Journal home
Advance online publication
Current issue
Archive
Press releases
Supplements
Focuses
Guide to authors
Online submissionOnline submission
For referees
Free online issue
Contact the journal
Subscribe
Advertising
work@npg
Reprints and permissions
About this site
For librarians
 
NPG Resources
Nature
Nature Reviews
Nature Immunology
Nature Cell Biology
Nature Genetics
news@nature.com
Nature Conferences
Dissect Medicine
NPG Subject areas
Biotechnology
Cancer
Chemistry
Clinical Medicine
Dentistry
Development
Drug Discovery
Earth Sciences
Evolution & Ecology
Genetics
Immunology
Materials Science
Medical Research
Microbiology
Molecular Cell Biology
Neuroscience
Pharmacology
Physics
Browse all publications
Review
Nature Medicine  10, S82 - S87 (2004)
Published online: ; | doi:10.1038/nm1141

Influenza: old and new threats

Peter Palese

Department of Microbiology, Mount Sinai School of Medicine, New York, New York 10029, USA.

Correspondence should be addressed to Peter Palese peter.palese@mssm.edu
Influenza remains an important disease in humans and animals. In contrast to measles, smallpox and poliomyelitis, influenza is caused by viruses that undergo continuous antigenic change and that possess an animal reservoir. Thus, new epidemics and pandemics are likely to occur in the future, and eradication of the disease will be difficult to achieve. Although it is not clear whether a new pandemic is imminent, it would be prudent to take into account the lessons we have learned from studying different human and animal influenza viruses. Specifically, reconstruction of the genes of the 1918 pandemic virus and studies on their contribution to virulence will be important steps toward understanding the biological capabilities of this lethal virus. Increasing the availability of new antiviral drugs and developing superior vaccines will provide us with better approaches to control influenza and to have a positive impact on disease load. A concern is that the imposition of new rules for working with infectious influenza viruses under high security and high containment conditions will stifle scientific progress. The complex questions of what makes an influenza virus transmissible from one human to another and from one species to another, as well as how the immune system interacts with the virus, will require the active collaboration and unencumbered work of many scientific groups.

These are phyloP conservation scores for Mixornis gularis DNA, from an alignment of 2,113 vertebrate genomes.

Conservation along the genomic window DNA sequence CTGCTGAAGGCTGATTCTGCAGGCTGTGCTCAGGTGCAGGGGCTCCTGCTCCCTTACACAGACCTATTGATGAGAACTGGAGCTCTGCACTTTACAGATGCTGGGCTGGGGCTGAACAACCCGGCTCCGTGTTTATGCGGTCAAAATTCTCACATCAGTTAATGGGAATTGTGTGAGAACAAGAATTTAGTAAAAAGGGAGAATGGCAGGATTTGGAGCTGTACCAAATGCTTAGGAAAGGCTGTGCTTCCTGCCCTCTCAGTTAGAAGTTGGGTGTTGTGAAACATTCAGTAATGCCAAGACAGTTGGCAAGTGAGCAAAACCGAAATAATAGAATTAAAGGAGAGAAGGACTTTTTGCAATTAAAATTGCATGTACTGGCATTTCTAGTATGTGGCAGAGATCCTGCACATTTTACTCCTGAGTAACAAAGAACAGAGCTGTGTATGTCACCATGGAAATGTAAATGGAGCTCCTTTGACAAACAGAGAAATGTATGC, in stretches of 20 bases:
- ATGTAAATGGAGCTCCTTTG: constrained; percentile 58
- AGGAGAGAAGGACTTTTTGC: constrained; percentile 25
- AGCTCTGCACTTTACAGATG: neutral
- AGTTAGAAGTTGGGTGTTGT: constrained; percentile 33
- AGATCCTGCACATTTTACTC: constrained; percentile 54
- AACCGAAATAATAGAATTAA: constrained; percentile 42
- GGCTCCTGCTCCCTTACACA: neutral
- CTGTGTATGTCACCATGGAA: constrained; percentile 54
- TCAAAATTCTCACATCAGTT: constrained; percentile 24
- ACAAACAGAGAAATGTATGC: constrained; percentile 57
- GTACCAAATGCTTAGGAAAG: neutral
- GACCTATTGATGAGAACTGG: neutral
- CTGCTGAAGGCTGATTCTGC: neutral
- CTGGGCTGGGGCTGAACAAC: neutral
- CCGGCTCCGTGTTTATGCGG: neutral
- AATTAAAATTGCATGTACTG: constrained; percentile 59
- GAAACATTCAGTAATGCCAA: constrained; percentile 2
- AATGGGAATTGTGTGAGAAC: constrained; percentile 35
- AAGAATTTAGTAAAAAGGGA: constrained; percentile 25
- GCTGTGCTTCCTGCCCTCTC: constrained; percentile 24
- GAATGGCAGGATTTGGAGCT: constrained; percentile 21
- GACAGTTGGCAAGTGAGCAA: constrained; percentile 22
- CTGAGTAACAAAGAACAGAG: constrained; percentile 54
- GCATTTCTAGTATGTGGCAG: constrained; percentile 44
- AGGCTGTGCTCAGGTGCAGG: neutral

MORE ARTICLES LIKE THIS

These links to content published by NPG are automatically generated.

NEWS AND VIEWS

New clues to the emergence of flu pandemics

Nature Medicine News and Views (01 Oct 1998)

Extinct 1918 virus comes alive

Nature Medicine News and Views (01 Nov 2005)

See all 11 matches for News And Views
 Top
Abstract
Previous | Next
Table of contents
Full textFull text
Download PDFDownload PDF
Send to a friendSend to a friend
Competing financial interests
Figures & Tables
Export citation
natureproducts

Search buyers guide:

 
ADVERTISEMENT
 
Nature Medicine
ISSN: 1078-8956
EISSN: 1546-170X
Journal home | Advance online publication | Current issue | Archive | Press releases | Supplements | Focuses | For authors | Online submission | For referees | Free online issue | About the journal | Contact the journal | Subscribe | Advertising | work@npg | Reprints and permissions | About this site | For librarians
Nature Publishing Group, publisher of Nature, and other science journals and reference works©2004 Nature Publishing Group | Privacy policy